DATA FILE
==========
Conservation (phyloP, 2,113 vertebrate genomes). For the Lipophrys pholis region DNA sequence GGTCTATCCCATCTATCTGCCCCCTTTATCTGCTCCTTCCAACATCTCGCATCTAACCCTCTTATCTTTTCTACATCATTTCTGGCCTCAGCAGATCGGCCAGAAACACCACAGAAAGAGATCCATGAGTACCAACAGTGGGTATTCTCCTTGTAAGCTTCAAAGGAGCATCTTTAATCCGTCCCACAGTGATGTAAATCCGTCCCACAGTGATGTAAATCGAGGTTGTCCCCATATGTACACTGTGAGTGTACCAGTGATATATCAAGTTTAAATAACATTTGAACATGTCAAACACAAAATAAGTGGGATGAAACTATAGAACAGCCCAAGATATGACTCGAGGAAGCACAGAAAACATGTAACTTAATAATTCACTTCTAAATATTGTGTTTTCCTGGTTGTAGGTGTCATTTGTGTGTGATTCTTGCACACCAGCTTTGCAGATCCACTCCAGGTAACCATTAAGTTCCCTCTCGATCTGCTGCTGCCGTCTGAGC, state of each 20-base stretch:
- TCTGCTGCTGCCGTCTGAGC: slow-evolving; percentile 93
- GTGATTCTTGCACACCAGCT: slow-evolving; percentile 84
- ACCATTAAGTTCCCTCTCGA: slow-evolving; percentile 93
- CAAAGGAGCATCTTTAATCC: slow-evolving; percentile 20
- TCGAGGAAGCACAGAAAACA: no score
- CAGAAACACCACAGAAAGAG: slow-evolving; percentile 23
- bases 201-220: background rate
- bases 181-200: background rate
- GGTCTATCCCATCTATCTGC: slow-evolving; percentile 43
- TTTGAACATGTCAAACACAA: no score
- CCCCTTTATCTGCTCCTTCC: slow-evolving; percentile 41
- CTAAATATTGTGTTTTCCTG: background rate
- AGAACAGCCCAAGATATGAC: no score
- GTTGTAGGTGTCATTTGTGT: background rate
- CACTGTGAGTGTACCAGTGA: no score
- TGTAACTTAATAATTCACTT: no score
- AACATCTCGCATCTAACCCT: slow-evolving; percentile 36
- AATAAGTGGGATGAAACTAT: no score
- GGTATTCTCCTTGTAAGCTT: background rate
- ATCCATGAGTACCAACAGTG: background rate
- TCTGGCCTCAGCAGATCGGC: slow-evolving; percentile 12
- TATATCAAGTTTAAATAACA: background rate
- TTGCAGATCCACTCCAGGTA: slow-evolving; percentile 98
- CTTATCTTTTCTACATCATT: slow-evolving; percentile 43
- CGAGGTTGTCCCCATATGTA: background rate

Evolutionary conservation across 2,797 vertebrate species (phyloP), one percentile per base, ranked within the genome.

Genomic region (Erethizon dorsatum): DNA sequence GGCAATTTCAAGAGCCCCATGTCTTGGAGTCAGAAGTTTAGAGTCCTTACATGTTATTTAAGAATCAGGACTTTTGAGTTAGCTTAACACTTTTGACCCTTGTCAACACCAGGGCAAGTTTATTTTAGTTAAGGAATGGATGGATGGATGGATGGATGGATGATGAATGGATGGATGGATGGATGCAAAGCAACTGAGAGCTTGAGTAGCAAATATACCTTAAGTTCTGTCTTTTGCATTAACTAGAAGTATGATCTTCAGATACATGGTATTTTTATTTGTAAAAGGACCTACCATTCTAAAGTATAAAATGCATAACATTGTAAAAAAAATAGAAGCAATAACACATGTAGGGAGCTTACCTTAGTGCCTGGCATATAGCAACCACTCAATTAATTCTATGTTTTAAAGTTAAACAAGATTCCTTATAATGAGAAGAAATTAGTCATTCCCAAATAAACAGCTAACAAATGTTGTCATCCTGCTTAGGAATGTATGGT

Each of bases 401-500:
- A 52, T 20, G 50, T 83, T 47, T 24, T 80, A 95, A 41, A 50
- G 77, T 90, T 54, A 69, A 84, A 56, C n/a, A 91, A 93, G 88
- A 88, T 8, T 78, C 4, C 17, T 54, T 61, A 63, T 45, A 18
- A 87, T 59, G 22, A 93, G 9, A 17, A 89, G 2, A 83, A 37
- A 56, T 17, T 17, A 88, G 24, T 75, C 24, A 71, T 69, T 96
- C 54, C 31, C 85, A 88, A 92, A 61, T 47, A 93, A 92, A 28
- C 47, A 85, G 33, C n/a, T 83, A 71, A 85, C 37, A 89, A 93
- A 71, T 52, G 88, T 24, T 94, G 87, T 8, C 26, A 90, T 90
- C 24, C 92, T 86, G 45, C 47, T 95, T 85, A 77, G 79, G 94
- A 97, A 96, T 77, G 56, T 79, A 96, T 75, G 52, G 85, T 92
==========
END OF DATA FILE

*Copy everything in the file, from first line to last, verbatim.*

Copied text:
Conservation (phyloP, 2,113 vertebrate genomes). For the Lipophrys pholis region DNA sequence GGTCTATCCCATCTATCTGCCCCCTTTATCTGCTCCTTCCAACATCTCGCATCTAACCCTCTTATCTTTTCTACATCATTTCTGGCCTCAGCAGATCGGCCAGAAACACCACAGAAAGAGATCCATGAGTACCAACAGTGGGTATTCTCCTTGTAAGCTTCAAAGGAGCATCTTTAATCCGTCCCACAGTGATGTAAATCCGTCCCACAGTGATGTAAATCGAGGTTGTCCCCATATGTACACTGTGAGTGTACCAGTGATATATCAAGTTTAAATAACATTTGAACATGTCAAACACAAAATAAGTGGGATGAAACTATAGAACAGCCCAAGATATGACTCGAGGAAGCACAGAAAACATGTAACTTAATAATTCACTTCTAAATATTGTGTTTTCCTGGTTGTAGGTGTCATTTGTGTGTGATTCTTGCACACCAGCTTTGCAGATCCACTCCAGGTAACCATTAAGTTCCCTCTCGATCTGCTGCTGCCGTCTGAGC, state of each 20-base stretch:
- TCTGCTGCTGCCGTCTGAGC: slow-evolving; percentile 93
- GTGATTCTTGCACACCAGCT: slow-evolving; percentile 84
- ACCATTAAGTTCCCTCTCGA: slow-evolving; percentile 93
- CAAAGGAGCATCTTTAATCC: slow-evolving; percentile 20
- TCGAGGAAGCACAGAAAACA: no score
- CAGAAACACCACAGAAAGAG: slow-evolving; percentile 23
- bases 201-220: background rate
- bases 181-200: background rate
- GGTCTATCCCATCTATCTGC: slow-evolving; percentile 43
- TTTGAACATGTCAAACACAA: no score
- CCCCTTTATCTGCTCCTTCC: slow-evolving; percentile 41
- CTAAATATTGTGTTTTCCTG: background rate
- AGAACAGCCCAAGATATGAC: no score
- GTTGTAGGTGTCATTTGTGT: background rate
- CACTGTGAGTGTACCAGTGA: no score
- TGTAACTTAATAATTCACTT: no score
- AACATCTCGCATCTAACCCT: slow-evolving; percentile 36
- AATAAGTGGGATGAAACTAT: no score
- GGTATTCTCCTTGTAAGCTT: background rate
- ATCCATGAGTACCAACAGTG: background rate
- TCTGGCCTCAGCAGATCGGC: slow-evolving; percentile 12
- TATATCAAGTTTAAATAACA: background rate
- TTGCAGATCCACTCCAGGTA: slow-evolving; percentile 98
- CTTATCTTTTCTACATCATT: slow-evolving; percentile 43
- CGAGGTTGTCCCCATATGTA: background rate

Evolutionary conservation across 2,797 vertebrate species (phyloP), one percentile per base, ranked within the genome.

Genomic region (Erethizon dorsatum): DNA sequence GGCAATTTCAAGAGCCCCATGTCTTGGAGTCAGAAGTTTAGAGTCCTTACATGTTATTTAAGAATCAGGACTTTTGAGTTAGCTTAACACTTTTGACCCTTGTCAACACCAGGGCAAGTTTATTTTAGTTAAGGAATGGATGGATGGATGGATGGATGGATGATGAATGGATGGATGGATGGATGCAAAGCAACTGAGAGCTTGAGTAGCAAATATACCTTAAGTTCTGTCTTTTGCATTAACTAGAAGTATGATCTTCAGATACATGGTATTTTTATTTGTAAAAGGACCTACCATTCTAAAGTATAAAATGCATAACATTGTAAAAAAAATAGAAGCAATAACACATGTAGGGAGCTTACCTTAGTGCCTGGCATATAGCAACCACTCAATTAATTCTATGTTTTAAAGTTAAACAAGATTCCTTATAATGAGAAGAAATTAGTCATTCCCAAATAAACAGCTAACAAATGTTGTCATCCTGCTTAGGAATGTATGGT

Each of bases 401-500:
- A 52, T 20, G 50, T 83, T 47, T 24, T 80, A 95, A 41, A 50
- G 77, T 90, T 54, A 69, A 84, A 56, C n/a, A 91, A 93, G 88
- A 88, T 8, T 78, C 4, C 17, T 54, T 61, A 63, T 45, A 18
- A 87, T 59, G 22, A 93, G 9, A 17, A 89, G 2, A 83, A 37
- A 56, T 17, T 17, A 88, G 24, T 75, C 24, A 71, T 69, T 96
- C 54, C 31, C 85, A 88, A 92, A 61, T 47, A 93, A 92, A 28
- C 47, A 85, G 33, C n/a, T 83, A 71, A 85, C 37, A 89, A 93
- A 71, T 52, G 88, T 24, T 94, G 87, T 8, C 26, A 90, T 90
- C 24, C 92, T 86, G 45, C 47, T 95, T 85, A 77, G 79, G 94
- A 97, A 96, T 77, G 56, T 79, A 96, T 75, G 52, G 85, T 92